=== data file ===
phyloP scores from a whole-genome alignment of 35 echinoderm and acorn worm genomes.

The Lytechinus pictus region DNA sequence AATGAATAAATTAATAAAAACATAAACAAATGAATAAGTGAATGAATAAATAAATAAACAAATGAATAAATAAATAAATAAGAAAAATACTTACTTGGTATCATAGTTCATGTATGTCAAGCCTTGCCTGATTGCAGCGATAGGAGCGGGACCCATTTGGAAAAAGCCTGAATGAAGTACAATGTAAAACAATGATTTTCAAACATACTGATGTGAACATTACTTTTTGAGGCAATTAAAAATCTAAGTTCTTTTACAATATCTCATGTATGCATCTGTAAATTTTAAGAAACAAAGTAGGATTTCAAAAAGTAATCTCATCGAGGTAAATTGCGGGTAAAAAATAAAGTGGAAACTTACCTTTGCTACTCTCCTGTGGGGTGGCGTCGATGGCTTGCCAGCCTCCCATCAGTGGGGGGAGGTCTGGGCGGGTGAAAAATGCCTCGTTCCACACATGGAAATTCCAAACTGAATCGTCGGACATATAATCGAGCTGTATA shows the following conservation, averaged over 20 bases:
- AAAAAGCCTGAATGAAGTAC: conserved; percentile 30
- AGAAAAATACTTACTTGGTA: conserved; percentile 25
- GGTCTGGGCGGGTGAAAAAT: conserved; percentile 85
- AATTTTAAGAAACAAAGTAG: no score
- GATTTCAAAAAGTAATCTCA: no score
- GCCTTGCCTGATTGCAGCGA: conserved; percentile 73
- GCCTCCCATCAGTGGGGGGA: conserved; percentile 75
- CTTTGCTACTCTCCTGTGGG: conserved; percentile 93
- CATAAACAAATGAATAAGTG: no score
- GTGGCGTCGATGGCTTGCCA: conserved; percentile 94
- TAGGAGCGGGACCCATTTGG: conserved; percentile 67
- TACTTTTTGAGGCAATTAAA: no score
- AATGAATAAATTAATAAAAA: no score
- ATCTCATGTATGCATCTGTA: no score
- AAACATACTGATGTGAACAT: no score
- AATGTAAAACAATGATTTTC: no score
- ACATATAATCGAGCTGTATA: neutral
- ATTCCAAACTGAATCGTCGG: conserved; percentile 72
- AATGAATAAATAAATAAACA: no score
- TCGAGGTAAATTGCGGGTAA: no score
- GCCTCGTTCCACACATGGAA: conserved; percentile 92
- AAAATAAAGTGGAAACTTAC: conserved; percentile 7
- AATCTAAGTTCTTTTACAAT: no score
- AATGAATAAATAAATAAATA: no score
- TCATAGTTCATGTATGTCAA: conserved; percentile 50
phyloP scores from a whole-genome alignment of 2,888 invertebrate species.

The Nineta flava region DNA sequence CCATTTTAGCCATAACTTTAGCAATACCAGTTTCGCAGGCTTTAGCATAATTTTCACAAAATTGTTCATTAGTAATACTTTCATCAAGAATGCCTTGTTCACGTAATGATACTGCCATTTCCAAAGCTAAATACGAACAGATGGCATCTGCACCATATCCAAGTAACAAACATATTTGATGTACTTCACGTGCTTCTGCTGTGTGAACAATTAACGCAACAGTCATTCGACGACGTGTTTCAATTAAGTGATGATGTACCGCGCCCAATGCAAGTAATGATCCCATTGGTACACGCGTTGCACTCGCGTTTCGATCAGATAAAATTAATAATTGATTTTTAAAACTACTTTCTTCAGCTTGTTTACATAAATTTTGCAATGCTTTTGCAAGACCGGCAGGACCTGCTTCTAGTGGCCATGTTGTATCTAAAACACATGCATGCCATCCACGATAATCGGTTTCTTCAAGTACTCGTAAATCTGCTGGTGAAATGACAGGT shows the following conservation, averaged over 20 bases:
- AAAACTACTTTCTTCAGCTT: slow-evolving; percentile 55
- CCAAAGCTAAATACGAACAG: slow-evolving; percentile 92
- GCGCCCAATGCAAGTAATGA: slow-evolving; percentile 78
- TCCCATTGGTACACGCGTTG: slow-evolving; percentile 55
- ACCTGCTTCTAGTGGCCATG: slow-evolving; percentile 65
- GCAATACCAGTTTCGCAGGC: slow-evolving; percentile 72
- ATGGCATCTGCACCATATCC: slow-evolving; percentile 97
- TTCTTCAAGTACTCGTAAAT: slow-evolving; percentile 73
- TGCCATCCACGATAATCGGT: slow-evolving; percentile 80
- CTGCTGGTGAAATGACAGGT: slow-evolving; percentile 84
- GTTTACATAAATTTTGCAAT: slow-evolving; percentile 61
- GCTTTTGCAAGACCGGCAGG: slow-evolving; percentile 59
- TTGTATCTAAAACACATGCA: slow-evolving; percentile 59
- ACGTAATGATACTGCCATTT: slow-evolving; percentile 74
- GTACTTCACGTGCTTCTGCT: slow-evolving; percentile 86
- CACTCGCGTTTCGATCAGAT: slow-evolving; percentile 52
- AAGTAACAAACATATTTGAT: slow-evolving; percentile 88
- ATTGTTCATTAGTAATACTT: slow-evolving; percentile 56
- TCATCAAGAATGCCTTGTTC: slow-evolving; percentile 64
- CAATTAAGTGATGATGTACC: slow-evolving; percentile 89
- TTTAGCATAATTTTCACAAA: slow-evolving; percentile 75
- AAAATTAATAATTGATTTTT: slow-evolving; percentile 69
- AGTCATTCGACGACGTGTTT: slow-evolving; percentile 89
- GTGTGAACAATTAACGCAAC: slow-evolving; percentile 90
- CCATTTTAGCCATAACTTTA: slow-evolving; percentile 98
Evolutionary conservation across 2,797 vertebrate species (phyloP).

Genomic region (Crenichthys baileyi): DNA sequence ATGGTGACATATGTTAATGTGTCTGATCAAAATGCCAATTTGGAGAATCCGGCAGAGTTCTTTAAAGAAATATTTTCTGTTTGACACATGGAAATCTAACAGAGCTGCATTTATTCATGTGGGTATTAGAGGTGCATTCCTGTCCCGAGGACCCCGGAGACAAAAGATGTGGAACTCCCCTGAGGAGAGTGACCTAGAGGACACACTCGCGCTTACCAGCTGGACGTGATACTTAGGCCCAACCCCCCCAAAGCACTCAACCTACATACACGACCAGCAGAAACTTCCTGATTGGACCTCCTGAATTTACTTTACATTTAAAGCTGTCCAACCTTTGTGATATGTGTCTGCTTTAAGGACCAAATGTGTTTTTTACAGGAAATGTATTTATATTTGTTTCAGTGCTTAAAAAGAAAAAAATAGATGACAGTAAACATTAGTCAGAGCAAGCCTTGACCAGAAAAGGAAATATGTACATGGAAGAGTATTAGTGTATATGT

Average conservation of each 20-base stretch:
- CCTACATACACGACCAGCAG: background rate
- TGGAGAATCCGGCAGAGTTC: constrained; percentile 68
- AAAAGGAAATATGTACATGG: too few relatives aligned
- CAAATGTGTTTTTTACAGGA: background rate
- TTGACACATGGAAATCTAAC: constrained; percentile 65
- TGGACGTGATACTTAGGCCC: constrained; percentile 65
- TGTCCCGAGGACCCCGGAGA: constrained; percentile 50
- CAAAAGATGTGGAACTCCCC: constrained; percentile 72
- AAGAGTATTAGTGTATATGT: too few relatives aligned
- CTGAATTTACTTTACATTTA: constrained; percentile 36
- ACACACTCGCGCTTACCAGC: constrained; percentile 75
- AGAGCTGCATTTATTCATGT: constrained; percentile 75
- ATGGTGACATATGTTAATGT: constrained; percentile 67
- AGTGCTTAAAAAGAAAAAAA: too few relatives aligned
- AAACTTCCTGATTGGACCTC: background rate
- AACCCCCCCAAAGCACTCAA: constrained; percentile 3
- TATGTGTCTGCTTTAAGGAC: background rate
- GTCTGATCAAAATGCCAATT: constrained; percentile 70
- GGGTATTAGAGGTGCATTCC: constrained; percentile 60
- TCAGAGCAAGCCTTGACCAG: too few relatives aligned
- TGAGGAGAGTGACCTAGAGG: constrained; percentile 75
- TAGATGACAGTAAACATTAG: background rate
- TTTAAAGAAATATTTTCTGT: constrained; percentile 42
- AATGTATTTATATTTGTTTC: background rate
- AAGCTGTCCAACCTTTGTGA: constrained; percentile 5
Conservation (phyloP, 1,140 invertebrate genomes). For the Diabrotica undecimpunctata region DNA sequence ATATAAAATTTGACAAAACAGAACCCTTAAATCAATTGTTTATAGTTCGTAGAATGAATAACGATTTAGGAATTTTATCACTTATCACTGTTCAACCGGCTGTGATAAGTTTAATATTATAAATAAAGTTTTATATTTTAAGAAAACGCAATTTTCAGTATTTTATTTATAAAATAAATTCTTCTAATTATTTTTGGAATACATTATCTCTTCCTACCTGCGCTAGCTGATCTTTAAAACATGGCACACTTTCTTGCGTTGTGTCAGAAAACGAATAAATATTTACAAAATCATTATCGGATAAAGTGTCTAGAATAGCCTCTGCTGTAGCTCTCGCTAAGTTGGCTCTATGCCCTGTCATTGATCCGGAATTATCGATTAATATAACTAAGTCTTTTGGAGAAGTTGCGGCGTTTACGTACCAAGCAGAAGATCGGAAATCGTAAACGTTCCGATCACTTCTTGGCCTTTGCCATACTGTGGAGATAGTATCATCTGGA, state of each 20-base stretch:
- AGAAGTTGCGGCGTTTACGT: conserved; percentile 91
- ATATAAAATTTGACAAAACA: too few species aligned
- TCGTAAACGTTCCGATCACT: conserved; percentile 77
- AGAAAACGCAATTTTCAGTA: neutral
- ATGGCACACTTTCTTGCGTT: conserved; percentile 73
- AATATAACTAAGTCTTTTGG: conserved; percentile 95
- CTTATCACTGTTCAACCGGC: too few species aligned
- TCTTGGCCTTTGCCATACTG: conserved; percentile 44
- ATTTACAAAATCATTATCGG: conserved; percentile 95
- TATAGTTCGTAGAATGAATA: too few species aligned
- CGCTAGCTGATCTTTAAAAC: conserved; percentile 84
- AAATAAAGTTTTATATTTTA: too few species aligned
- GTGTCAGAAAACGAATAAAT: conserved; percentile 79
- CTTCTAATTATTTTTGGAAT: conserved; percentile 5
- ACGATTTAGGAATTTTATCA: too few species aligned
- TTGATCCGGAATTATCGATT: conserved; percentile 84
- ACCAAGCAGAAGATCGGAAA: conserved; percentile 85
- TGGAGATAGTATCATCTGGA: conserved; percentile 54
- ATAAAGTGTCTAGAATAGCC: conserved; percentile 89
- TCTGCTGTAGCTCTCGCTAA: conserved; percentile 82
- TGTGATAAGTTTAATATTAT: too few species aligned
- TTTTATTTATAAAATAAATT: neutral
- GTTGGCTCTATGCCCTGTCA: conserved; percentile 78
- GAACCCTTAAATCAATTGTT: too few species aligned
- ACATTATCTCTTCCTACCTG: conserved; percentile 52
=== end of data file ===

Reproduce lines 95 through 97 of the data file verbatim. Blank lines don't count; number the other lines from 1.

- AAATAAAGTTTTATATTTTA: too few species aligned
- GTGTCAGAAAACGAATAAAT: conserved; percentile 79
- CTTCTAATTATTTTTGGAAT: conserved; percentile 5